Author: Vyacheslav Krasner
It was July 1941. The front line was rapidly approaching Tiraspol. The Jews left the city as best they could. My grandmother, Evgenia Abramovna Rashkovan (Buiko), her children - twelve-year-old Shura and three-year-old Anechka, her sister Anna Buyko and her mother Leya left the city, hiring a wagon drawn by one horse. Their path ran through the Odessa region towards the RSFSR.
The journey lasted several days, and finally, they reached a large railway station. The large station square was packed with Jewish families, waiting for the opportunity to board the train and escape from the rapidly advancing Nazis. The cars stood on the tracks, but there was no steam locomotive to them, and no one knew if there would be one at all.
Gone are the long hours of waiting and uncertainty. Children were crying, adults were nervous, waves of fear enveloped the station. The sounds of artillery cannonade became clearly audible, it was obvious that very soon the Nazis would capture the city.
(Anna, Eugenia's sister told).
And then Evgenia, taking her daughter in her arms, together with her sister Anya went to the head of the station. Entering his office, they saw a well-fed healthy uncle sitting at a large table. His indifferent bureaucratic eyes did not bode well.
“There is no steam locomotive and there won’t be!” - he said.
“There are several reasons why they will shoot me and my family,” Yevgenia told him: “We are Jews, my husband is a communist and he is at the front (grandfather Ruvin left to fight on June 23), try to understand those people at the station!” The stationmaster was adamant. "No locomotive," he repeated.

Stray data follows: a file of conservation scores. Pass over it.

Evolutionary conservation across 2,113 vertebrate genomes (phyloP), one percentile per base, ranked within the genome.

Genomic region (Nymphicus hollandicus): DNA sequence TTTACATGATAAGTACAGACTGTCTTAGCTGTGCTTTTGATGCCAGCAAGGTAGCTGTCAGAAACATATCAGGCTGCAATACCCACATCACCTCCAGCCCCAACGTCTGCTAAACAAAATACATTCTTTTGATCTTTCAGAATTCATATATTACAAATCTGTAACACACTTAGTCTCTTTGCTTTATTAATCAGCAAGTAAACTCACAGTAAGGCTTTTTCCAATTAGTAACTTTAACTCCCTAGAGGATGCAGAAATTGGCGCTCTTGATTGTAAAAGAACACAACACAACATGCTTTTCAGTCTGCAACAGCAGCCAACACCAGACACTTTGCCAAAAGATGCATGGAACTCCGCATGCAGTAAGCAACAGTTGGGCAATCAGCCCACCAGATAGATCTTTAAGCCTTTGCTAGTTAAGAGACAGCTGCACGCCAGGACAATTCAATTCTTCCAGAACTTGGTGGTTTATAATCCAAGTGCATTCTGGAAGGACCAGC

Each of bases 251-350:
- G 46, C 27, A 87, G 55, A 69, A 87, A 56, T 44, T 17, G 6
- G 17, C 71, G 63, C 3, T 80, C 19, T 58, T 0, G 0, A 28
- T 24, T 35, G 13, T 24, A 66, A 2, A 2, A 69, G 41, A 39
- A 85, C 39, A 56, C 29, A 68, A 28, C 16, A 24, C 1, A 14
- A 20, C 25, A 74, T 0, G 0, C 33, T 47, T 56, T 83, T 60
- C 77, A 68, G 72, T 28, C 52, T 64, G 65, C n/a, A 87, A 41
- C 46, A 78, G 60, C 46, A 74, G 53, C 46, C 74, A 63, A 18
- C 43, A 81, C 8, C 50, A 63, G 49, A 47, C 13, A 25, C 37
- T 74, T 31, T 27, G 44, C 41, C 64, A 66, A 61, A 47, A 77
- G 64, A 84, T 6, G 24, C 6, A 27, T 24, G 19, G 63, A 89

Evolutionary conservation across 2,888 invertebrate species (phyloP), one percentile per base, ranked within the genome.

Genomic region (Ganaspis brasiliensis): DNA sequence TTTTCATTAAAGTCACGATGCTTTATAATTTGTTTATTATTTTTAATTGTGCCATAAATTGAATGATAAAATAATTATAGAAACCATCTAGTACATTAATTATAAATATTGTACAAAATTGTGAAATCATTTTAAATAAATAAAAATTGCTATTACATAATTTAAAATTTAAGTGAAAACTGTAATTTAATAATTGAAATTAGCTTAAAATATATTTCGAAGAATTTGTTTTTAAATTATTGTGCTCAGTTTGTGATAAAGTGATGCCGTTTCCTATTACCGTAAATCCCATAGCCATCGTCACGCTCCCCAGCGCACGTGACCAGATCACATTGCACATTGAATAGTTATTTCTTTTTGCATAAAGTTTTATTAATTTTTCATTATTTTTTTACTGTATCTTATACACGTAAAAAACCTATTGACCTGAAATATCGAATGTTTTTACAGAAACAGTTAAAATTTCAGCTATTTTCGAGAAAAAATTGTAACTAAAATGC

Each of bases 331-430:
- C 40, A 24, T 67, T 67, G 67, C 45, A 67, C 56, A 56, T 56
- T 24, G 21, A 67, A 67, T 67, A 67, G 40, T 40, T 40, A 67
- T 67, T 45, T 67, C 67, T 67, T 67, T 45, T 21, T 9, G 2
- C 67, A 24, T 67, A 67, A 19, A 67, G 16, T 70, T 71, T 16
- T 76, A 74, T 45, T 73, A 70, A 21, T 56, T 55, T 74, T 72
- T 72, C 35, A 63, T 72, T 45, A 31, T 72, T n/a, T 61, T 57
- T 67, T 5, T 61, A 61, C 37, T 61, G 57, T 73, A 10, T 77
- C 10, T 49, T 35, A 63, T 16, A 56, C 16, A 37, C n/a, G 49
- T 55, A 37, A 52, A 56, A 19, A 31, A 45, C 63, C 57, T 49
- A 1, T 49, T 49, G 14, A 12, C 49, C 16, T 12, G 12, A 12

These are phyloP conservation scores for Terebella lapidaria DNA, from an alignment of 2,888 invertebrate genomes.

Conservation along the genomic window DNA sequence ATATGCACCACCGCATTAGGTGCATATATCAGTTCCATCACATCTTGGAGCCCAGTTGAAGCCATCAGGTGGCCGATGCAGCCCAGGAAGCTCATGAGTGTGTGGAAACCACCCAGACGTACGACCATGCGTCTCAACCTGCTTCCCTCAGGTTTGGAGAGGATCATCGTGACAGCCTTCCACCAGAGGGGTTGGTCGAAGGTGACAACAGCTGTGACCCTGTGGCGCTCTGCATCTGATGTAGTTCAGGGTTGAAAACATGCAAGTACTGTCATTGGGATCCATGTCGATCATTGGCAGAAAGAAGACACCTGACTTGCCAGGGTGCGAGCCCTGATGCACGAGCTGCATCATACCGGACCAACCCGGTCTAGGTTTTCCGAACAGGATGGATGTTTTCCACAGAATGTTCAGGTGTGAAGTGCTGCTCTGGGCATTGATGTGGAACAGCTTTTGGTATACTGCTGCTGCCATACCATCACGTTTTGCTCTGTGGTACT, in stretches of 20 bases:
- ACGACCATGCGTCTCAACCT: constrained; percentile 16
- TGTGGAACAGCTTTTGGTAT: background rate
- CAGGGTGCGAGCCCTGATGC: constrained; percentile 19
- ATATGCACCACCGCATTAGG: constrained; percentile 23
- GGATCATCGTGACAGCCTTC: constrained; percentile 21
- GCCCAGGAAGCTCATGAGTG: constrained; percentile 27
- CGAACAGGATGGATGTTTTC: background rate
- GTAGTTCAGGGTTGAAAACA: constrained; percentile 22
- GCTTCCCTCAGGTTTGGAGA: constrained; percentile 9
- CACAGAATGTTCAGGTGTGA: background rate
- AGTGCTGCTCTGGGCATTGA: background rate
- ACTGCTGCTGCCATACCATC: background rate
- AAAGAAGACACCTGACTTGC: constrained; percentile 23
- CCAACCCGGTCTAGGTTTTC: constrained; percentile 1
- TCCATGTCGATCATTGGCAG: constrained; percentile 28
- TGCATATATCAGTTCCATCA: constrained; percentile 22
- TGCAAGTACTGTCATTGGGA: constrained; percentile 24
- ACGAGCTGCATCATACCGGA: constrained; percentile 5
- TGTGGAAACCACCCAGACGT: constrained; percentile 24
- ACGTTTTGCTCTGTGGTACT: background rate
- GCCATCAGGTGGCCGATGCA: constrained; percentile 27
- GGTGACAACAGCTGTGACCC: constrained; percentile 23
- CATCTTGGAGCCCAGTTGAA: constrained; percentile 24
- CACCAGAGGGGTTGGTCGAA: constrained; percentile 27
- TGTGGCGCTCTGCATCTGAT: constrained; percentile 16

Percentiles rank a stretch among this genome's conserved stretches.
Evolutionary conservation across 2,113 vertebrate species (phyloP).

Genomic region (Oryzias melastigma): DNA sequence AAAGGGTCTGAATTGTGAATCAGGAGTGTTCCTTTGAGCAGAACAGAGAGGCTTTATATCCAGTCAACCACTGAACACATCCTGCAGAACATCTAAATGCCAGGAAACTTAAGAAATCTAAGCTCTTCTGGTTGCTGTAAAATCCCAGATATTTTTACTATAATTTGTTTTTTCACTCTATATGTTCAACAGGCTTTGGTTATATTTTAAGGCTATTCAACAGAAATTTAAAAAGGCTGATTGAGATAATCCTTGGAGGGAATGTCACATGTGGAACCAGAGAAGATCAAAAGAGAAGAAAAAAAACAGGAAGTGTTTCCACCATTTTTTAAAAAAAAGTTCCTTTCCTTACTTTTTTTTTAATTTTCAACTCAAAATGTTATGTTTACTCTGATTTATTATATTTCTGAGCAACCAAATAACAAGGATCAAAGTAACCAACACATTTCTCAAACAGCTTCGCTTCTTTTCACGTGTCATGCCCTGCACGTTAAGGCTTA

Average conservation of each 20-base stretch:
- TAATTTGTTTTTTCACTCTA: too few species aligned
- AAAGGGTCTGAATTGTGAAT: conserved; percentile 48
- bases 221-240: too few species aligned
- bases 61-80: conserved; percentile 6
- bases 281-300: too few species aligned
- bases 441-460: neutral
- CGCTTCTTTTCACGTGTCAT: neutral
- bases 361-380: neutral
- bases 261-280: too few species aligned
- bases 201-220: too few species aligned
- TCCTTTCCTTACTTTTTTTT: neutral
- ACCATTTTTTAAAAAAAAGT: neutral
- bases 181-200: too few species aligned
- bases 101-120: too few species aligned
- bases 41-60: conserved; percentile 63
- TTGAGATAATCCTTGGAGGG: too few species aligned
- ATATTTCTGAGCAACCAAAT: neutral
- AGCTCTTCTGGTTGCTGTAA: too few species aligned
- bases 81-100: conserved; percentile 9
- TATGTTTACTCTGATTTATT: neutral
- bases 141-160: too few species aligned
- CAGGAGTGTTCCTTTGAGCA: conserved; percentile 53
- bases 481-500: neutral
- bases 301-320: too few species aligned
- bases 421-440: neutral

And suddenly a little Jewish woman with a girl in her arms turned into a warrior woman! There was a massive inkwell on the official's desk. In a calm voice, Evgenia said that now with this inkwell she would break this man's head. “You will be jailed,” he chuckled. Everything happened instantly. Once! and a heavy device flew into the bureaucrat's head. Tom was very lucky - ten centimeters and he would have become a corpse. The inkwell had shattered over his shoulder, he was covered in ink from head to toe, shaking with fear. "Tyu, what a saying"! he shouted, stuttering. “There will be a steam locomotive for you, just get out of here as soon as possible!”
After about an hour, the heating wagons were opened and people filled them to capacity. A locomotive was brought in and hundreds of Jewish families were saved. A few hours later, the station was occupied by the Nazis. A family from Tiraspol was traveling in the same car with Evgenia, they said that they saw her husband among the retreating soldiers and that he was looking for her and the children. This was the last time she knew anything about Ruvin.
After long ordeals, Jewish families landed in the city of Chkalov (Orenburg). They were placed at the school, each family was given a piece of living space in the gym. Thus began their life in evacuation. Evgenia earned something by cleaning at school, Anna went to work at a military factory.